Alternatively you can take the path that winds around towards the brown peaty stream known as the Cawdor burn which flows into the River Nairn. Cross over the wooden blue bridge and you will find yourself in Cawdor's vast expanse of woodland. Walk a short distance and you can get a reasonable view of the rear of the castle.
Continue and you can go on one of the signposted nature trails but you will be going the wrong way round to see the markers, so it is better to start on the opposite bank and enter the forest from the door in the main walled garden. That brings you out in the woods at the rear of the castle where a marker board indicates 4 colour-coded trails. You can do a short walk, medium, long or longer! You may find that the blue walk of 2 miles is quite far enough or just opt for the short red trail. Stick to the paths as it is easy to get lost. In wet weather, it may be slippery underfoot in some places. In springtime you will see carpets of bluebells under the trees.
In colourful contrast to the stony backdrop of the castle, the walled garden provides a wealth of photographic opportunities. In the summer, flower beds of reds, oranges,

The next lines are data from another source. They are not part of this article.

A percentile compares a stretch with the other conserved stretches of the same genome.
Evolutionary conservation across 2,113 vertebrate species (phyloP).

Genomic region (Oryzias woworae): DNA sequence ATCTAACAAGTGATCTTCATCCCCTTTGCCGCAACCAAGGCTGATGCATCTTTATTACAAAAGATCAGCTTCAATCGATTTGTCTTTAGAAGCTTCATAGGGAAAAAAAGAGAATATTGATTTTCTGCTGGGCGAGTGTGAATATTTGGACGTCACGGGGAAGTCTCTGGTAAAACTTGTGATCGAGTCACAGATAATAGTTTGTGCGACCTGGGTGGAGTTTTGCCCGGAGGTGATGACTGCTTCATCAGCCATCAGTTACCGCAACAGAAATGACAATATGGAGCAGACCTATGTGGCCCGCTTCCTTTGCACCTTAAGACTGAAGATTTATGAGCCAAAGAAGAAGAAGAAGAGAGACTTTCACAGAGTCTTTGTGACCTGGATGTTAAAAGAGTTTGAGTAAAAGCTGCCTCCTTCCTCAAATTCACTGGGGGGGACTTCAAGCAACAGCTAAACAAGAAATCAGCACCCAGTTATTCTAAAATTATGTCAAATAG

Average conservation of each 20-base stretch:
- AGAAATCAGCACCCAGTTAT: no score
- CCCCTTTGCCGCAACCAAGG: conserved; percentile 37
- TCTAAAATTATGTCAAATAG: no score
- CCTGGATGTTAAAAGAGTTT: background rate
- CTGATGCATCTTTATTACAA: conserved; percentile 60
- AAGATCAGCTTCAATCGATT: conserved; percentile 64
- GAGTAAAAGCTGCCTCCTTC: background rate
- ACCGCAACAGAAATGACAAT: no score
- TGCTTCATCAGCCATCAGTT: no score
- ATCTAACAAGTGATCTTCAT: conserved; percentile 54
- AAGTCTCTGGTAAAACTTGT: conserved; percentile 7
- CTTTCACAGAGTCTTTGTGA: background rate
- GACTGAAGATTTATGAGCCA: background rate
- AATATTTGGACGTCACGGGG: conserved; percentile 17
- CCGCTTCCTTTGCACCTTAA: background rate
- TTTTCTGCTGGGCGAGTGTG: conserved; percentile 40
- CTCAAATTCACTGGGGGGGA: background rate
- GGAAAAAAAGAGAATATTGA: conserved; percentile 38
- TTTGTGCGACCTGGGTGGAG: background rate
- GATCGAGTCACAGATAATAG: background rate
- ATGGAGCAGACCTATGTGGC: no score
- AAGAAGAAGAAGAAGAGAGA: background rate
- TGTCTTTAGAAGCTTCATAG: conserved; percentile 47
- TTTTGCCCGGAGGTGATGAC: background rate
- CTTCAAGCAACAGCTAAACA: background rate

purples and whites vie for attention with the tunnel of roses and Copper beeches. In May, the cherry blossom trees sit in pools of fallen pink petals. July and August are the best times to visit to see the most colour in the gardens, but since Scottish summers are notoriously unpredictable, nothing can be guaranteed!
The castle and grounds are open
daily from 1 May to 6 October 2013 between 10am and 5.30pm. Disabled access to the grounds and some parts of the castle.
Admission charge for castle and grounds, or for access to the grounds only.
Family tickets and group discount available.
Telephone 01667 404401 / Fax: 01667 404674 / Email:
Visit the official web site at cawdorcastle.com for more info and photos.
You can also visit the gardens of Auchindoune House (where the Dowager Countess Cawdor lives during the tourist season). This is 30 minutes walk from the castle through the woods or a few minutes' by car. The gardens are usually open on Tuesdays and Thursdays in May, June, July and August from 10am - 4.30pm and at other times by appointment (tel: 01667 404401). There is an honesty box.